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Greenpoint Hospital: a 40+ Year Saga

January 21, 2016

A January 19th New York Times’ article– With Plan for Greenpoint Hospital, Neighbors May Finally Get Their Way– examines the long and difficult history of a major affordable housing development site in Williamsburg. The story behind this hulking, abandoned hospital site dates back to the early 1970s, when the neighborhood worked to  turn the tide of abandonment and decay in their  embattled community.

A January 19th New York Times’ article– With Plan for Greenpoint Hospital, Neighbors May Finally Get Their Way– examines the long and difficult history of a major affordable housing development site in Williamsburg.

The story behind this hulking, abandoned hospital site dates back to the early 1970s, when the neighborhood worked to  turn the tide of abandonment and decay in their  embattled community. Multiple community-led plans through the years  continued attempts to replace the hospital with  much needed affordable housing, senior housing and community facilities . Instead, a succession of mayors over the decades ignored the local vision and support for those plans was repeatedly lost.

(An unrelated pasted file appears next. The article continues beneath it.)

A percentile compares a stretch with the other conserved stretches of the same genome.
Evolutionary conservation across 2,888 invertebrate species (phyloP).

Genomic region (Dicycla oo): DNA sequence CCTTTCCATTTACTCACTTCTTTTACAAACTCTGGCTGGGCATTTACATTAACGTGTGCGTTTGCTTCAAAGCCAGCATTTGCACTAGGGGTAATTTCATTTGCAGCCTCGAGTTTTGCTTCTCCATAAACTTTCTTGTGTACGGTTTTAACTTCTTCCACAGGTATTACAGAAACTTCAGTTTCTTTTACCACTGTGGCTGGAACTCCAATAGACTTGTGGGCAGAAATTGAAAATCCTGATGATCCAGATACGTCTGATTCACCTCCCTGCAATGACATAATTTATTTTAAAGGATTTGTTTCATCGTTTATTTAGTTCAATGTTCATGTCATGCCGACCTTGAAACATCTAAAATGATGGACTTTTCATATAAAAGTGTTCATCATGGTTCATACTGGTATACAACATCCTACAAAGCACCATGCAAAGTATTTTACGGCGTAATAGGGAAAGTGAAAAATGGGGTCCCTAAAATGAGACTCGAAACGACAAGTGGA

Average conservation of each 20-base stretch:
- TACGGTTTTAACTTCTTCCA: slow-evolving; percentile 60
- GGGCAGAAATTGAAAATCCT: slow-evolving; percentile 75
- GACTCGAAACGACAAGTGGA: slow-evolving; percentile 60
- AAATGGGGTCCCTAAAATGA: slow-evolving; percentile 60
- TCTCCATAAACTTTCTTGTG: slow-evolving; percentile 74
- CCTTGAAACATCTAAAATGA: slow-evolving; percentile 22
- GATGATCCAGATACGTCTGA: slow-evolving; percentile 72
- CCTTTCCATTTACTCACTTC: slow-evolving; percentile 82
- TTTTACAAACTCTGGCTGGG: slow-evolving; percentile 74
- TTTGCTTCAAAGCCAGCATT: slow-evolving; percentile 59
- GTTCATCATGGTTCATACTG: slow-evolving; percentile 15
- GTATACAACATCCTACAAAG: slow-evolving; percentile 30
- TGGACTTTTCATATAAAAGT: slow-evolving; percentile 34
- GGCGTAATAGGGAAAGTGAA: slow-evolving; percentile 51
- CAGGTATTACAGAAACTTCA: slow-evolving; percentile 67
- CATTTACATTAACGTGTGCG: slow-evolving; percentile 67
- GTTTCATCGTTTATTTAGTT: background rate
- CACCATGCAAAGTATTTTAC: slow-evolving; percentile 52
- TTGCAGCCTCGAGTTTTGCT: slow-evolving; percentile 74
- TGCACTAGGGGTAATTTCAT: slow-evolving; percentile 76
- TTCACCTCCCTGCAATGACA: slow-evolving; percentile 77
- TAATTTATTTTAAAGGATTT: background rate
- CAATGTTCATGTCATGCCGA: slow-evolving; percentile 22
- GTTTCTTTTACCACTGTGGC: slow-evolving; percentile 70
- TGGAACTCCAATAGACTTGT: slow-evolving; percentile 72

A common denominator of each Community plan over 40+ years was to insist that local non-profit organizations – St. Nicks Alliance with the local consortium Greenpoint Renaissance Enterprise Corporation –  be the site developers.  This is because a mission-driven developer will commit to keeping the housing affordable for the community long after the regulatory restrictions on the affordability expire. And as a result, the city won’t have to worry that the developer will eventually cash out and go market-rate in this increasingly gentrifying area, as often happens with commercial developers . (See ANHD’s 10/8 blog and recent white paper).

We hope that the title of the Times article gives an accurate clue to the future and that the hospital site will finally be developed with the community’s plan in mind.

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